Beckett’s belle and the Antichrist’s nanny




The names Samuel Beckett and The Omen don’t normally crop up together in the same sentence.  However, they have certainly done so over the past few days as tributes have been paid to actress Billie Whitelaw, who unfortunately passed away on December 21st.  Whitelaw was a close collaborator with legendary Irish playwright Beckett from their first meeting in 1963 until his death in 1989; and she was also a considerable film presence whose most noticeable (if not subtlest) role was as Mrs Baylock, the demonic and psychotic nanny of the equally demonic and psychotic Damien Thorn, son of the Devil, in the first of The Omen movies in 1976.


Whitelaw’s association with Beckett saw her appearing in such works as Play, Eh Joe, Not I, Footfalls and Rockaby.  The one I’ll always remember her in, though, is Happy Days, a TV version of which I saw back in the 1980s.  Its central metaphor is no more subtle than the character of Mrs Baylock in The Omen: a prattling woman of some maturity disappears piece by piece into a mass of sand.  In the first act, she’s buried to her waist in the stuff, while by the second act she’s up to her neck in it.  But it’s also a hard-to-forget metaphor and it definitely sums up Beckett’s bleak view of life, the universe and everything.  (When trying to account for Beckett’s unrelentingly grim outlook, I’ve always liked the theory forwarded by Irish singer, musician, boozer and raconteur Shane McGowan.  He attributed Beckett’s gloom to the fact that he was the only man in Ireland who’d ever wanted to play cricket for Ireland.)


Hard-to-forget too is Whitelaw’s turn in The Omen.  After arriving in the Thorn household, her first salutation to Damien is, “Have no fear, little one.  I am here to protect thee!”  And she certainly shows her devotion to the Satanic little tyke when she disposes of his hapless mother, played by Lee Remick, by shoving her out of a hospital window with the result that she crashes through the roof of an ambulance passing below.  Her final hissing, spitting, downright-animalistic confrontation with Damien’s ‘official’ father, Gregory Peck, is memorable too.  In fact, Whitelaw’s Mrs Baylock is one of the great evil minions in horror-movie history.  (Incidentally, in 2006’s nondescript remake of The Omen, the one thing the filmmakers got right was the recasting of Mrs Baylock.  For the remake, they hired Mia Farrow – who of course had past form with Satanic children, having played Rosemary in Roman Polanski’s Rosemary’s Baby in 1968.)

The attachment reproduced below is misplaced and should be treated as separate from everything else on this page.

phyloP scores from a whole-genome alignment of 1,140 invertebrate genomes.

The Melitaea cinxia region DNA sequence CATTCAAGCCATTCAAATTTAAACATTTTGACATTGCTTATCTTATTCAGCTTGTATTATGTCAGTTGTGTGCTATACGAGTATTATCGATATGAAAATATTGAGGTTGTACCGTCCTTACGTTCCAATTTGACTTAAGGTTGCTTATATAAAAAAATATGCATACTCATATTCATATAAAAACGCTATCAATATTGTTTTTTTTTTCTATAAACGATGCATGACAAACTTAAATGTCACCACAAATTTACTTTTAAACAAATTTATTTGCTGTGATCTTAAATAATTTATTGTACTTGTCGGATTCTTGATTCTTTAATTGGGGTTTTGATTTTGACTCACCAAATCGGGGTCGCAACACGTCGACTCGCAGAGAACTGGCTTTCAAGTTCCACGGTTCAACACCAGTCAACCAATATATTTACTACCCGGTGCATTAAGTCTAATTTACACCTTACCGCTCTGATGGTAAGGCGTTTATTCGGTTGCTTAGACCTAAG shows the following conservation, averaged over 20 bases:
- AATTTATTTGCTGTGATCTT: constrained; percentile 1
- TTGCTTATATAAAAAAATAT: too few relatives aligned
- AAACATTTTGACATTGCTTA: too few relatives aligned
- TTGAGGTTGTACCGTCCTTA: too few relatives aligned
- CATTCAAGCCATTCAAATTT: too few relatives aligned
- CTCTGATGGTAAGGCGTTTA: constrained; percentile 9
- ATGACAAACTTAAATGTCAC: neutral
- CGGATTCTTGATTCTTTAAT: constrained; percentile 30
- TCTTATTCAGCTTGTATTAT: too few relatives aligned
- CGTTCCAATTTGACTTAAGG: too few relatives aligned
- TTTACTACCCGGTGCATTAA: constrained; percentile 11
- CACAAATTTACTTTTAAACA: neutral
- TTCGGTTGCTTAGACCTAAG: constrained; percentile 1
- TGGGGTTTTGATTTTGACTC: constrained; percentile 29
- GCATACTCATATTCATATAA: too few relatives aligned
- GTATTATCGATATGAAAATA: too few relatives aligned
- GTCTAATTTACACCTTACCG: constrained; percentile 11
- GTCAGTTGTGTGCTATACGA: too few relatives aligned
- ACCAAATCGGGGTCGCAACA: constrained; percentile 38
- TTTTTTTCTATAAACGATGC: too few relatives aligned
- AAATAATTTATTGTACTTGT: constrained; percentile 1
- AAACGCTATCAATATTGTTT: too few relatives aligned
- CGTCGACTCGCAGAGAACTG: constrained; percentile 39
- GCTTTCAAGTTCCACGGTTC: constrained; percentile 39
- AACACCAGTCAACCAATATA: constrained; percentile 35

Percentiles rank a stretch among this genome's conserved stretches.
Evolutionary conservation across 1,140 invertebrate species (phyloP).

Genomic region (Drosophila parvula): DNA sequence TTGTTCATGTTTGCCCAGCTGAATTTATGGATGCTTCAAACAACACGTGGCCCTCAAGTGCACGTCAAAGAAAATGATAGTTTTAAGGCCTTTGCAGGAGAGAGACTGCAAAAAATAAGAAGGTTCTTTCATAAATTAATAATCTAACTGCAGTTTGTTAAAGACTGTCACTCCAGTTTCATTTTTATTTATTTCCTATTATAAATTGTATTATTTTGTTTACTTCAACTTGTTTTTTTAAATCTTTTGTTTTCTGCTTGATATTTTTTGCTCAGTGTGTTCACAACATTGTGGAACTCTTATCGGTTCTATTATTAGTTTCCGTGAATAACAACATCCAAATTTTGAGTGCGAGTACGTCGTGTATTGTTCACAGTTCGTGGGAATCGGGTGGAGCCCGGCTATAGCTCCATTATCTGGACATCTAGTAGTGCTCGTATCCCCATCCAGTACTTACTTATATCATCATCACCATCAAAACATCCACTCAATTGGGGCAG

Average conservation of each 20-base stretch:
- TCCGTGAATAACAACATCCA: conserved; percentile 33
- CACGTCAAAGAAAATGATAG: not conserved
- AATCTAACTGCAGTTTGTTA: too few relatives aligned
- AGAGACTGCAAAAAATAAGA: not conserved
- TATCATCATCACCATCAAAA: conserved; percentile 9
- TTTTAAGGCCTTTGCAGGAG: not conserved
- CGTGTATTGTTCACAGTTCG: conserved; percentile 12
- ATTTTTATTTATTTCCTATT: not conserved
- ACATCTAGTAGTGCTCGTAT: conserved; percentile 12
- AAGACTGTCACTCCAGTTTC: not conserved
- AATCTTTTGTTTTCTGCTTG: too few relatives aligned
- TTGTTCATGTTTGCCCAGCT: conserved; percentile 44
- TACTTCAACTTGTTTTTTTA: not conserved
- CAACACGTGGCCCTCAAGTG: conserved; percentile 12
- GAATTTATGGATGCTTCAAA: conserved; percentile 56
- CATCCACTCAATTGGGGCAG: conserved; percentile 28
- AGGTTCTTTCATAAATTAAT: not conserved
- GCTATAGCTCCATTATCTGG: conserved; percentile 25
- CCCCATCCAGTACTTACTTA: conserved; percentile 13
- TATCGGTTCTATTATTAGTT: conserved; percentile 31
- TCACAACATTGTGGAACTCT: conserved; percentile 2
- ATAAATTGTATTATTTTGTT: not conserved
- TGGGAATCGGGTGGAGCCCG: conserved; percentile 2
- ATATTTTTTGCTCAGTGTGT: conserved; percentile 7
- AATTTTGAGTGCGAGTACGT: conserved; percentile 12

The Omen aside, Whitelaw’s movie CV was pleasingly varied.  In 1960’s The Flesh and the Fiends, directed by John Gilling and the best cinematic telling of the story of notorious Edinburgh body-snatchers-cum-serial-killers Burke and Hare, she played the luckless Mary Paterson – a prostitute whose body turned up on the dissecting table at the Edinburgh Medical School under the nose of a horrified medical student who’d only very recently spent an evening with her.  The same year, she appeared in Val Guest’s Hell is a City, the grittiest and hardest-boiled British crime drama before Mike Hodge’s Get Carter in 1970; while in 1967 she played Hayley Mills’ mum in Roy Boulting’s Twisted Nerve, one of those warped, sleazy psychological thrillers that British cinema was adept at turning out at the time.  Another warped and sleazy piece she appeared in was 1972’s strangler-on-the-loose thriller Frenzy, the nastiest film in Alfred Hitchcock’s oeuvre.  And 1990 saw her play Violet Kray, mother of the London East End’s favourite homicidal gangster siblings, in Peter Medak’s The Krays.


She also turned up on television.  Back in the 1950s she played the daughter of Jack Warner’s title character in Dixon of Dock Green, the first British TV cop-show of any note.  In 1980, she provided Michael Elphick’s romantic interest in the BBC’s morally-dodgy but entertaining Nazi comedy, Private Schulz.  My favourite TV memory of her, though, dates to 1977 when she appeared in Supernatural, a stagey but atmospheric Gothic-horror anthology show that was scripted by her husband, the dramatist Robert Mueller.  In the two-part Supernatural story Countess Iliona / The Werewolf Reunion, she played a woman who during her youth had been used and abused by a series of powerful men and eventually, to spare them embarrassment, ‘married off’ to a brutal aristocrat living in a remote mountain castle.  After the aristocrat dies mysteriously, she invites those former beaus who’d mistreated her – played by Ian Hendry, Edward Hardwicke, John Fraser and Charles Kay – to her castle.  What they don’t know is that the aristocratic husband didn’t really die, but got infected with something that leaves him hairy and bloodthirsty when there’s a full moon.  And Whitelaw intends to use him, like a monstrous attack dog, to right a few wrongs.


I last saw Billie Whitelaw when she was playing a villainess in 2007’s Hot Fuzz, the second of the ‘Cornetto’ trilogy directed by Edgar Wright and starring Simon Pegg and Nick Frost.  At the movie’s climax we see her blazing determinedly at Pegg and Frost with an AK47.  Which I think was as good a way to bow out as any.


(c) Working Title